With Strong Steel and Friendship: It’s All Column Together

It’s time for another check-in on the Rural Studio Fabrication Pavilion. We have been working on column repairs, construction plans, and new structural ideas. In addition, we’ve been reevaluating our goals for weather screens on campus.

Column Construction

In the last month, we replaced the splice plates on the final sets of columns. With the help of the CLT Core House team and the 3rd-years, we were able to transport and disassemble the excess scaffolding. Now the slab is clear for the next phase of the renovation: the roof.

Raising the Roof

The main dilemma of repairing the Fabrication Pavilion roof is what the new structure will be made of. The roof acts as a diaphragm that links all the trusses in the Pavilion together, allowing them to act as one. So, the new roof needs to be strong and able to span the distance between each truss. It must also achieve our aesthetic goals for the project. After working through full-sized detail drawings with our professors and guest consultants like Dan Wheeler, we concluded that our best option for ceiling material is structural metal decking.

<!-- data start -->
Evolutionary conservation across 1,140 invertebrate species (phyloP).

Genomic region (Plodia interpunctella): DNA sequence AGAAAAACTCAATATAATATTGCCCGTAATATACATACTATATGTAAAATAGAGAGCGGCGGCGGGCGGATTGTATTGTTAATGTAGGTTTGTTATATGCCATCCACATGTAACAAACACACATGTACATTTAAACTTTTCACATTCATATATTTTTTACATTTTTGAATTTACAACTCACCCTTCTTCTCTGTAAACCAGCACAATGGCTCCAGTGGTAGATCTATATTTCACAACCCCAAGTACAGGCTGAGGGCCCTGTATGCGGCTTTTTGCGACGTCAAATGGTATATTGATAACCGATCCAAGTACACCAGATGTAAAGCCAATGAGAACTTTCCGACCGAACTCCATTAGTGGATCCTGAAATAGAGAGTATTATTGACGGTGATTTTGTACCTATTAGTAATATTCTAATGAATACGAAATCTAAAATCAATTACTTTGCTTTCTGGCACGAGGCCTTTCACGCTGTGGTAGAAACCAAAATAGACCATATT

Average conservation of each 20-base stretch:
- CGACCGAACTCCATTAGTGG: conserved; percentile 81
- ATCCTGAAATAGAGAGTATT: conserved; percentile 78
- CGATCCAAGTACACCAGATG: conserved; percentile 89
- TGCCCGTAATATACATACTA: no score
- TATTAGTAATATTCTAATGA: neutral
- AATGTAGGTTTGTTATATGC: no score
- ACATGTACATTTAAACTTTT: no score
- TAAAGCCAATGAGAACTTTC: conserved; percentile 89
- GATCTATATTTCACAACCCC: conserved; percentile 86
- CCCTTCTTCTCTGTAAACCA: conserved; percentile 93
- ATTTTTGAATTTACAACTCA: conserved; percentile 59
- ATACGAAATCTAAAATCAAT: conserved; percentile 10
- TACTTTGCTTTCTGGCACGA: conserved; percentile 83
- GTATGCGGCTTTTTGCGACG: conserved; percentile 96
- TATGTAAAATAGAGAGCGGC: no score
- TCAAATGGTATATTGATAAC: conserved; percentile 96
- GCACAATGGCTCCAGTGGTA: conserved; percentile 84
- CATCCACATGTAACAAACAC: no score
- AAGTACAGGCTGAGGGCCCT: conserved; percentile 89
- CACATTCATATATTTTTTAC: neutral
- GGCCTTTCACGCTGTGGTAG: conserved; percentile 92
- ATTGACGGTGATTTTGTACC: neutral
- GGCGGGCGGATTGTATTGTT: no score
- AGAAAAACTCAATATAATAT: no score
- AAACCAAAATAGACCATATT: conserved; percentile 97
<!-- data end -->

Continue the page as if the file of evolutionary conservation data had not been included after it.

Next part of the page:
The Shear Possibilities

As we consider the design of our western extension, our team has decided to expand on what Rural Studio has learned about bypass construction from the original Pavilion. Rather than making the structure out of large, heavy pieces, we will use an aggregation of smaller steel members joined with through bolt connections. Using smaller pieces to create a larger system will make the construction process easier for our team. This method will also allow us to make consistent column connections to other parts of the structure, such as the roof and weather screen.

We plan to remove the Fabrication Pavilion’s western shear wall to open up the space around the loading dock. As a result of this decision, the new steel structure needs to be rigid enough to replace it. After a conversation with our structural engineer, we have begun using ENERCALC to refine our ideas, especially through testing the shear capabilities of each of our structural column schemes. This testing has resulted in the design of a vertical column truss that can handle the building’s heavy wind loads.

Don’t Forget Your Sunscreen

Over the past month, we have been working through a variety of weather screen designs. We have evaluated each idea’s materiality, rain protection, and resultant light quality. Recently, we have been experimenting with schemes that cover a larger portion of the south side of the Fabrication Pavilion. This approach will provide protection from our most aggressive rain as well as create a ‘theater of construction’ that can be seen from Morrisette House.

Stay tuned to see what is to come, and see you at Pig Roast!